You would have to embed the fonts. This requires some technical know-how, and you must have permission to use the font -- some are free, but most are not. (Microsoft pays the owners to install fonts on your computer, for your use, but not for you to turn around and use them in a book. That requires a license, or it requires embedding a free font, most of which are inferior.)
Finally, you run the risk that Amazon may strip out the fonts, or that the reader doesn't have "Publisher Fonts" authorized so will not see your fonts, or that he will see them and be irritated and give you a one-star review.
Don't do it, Janet. Let the defaults rule.
Good luck! -- NJ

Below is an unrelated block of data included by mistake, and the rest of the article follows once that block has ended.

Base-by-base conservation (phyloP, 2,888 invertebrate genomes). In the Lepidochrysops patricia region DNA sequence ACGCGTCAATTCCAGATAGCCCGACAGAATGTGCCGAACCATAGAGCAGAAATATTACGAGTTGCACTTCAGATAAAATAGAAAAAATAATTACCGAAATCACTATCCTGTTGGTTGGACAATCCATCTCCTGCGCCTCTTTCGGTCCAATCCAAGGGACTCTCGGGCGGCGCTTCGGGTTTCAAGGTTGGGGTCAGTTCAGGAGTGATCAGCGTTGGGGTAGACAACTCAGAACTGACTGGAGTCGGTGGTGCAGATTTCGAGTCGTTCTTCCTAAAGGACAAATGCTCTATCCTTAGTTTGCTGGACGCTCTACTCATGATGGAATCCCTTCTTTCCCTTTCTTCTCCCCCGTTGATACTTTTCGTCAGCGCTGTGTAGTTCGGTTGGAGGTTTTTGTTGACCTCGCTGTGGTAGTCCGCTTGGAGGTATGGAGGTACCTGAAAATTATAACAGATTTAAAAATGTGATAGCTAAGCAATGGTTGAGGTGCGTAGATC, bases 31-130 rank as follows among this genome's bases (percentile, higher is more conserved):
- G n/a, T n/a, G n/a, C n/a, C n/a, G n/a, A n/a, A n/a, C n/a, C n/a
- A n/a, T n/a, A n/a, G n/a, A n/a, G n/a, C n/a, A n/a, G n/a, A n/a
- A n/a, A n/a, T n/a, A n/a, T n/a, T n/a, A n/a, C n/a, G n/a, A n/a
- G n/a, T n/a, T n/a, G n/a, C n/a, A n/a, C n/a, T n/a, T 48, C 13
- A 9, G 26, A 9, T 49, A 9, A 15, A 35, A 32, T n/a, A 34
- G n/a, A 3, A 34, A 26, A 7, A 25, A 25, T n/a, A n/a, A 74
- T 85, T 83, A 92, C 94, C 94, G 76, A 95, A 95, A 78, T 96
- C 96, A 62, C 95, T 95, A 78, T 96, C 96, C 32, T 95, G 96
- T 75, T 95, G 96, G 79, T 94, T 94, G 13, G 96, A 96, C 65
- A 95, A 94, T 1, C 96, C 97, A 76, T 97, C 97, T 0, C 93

The book: Notjohn's Guide to E-Book Formatting (revised and updated for 2017)
George Garrigues wrote:
$49 does not seem like a lot if it is a font that you definitely want for your book. I followed your link, and the page there says you can use that particular font "in print."
You are quite right--and $49 is outright cheap to license a font for redistribution/ePUB. We have clients that have paid hundreds of dollars for a single font (not even necessarily a font family, mind you) for a book. (We recently had a client that paid over $150--for a single font to use for a DROPCAP. One letter per chapter. Yowza! I tried, I did, to get her to look at alternatives that would be less financially painful, but that's NOT what she wanted--and so, we gave her what she wanted. And yes...the font looks stunning, one letter at a time. )
As they say in romance, when the heart wants what the heart wants....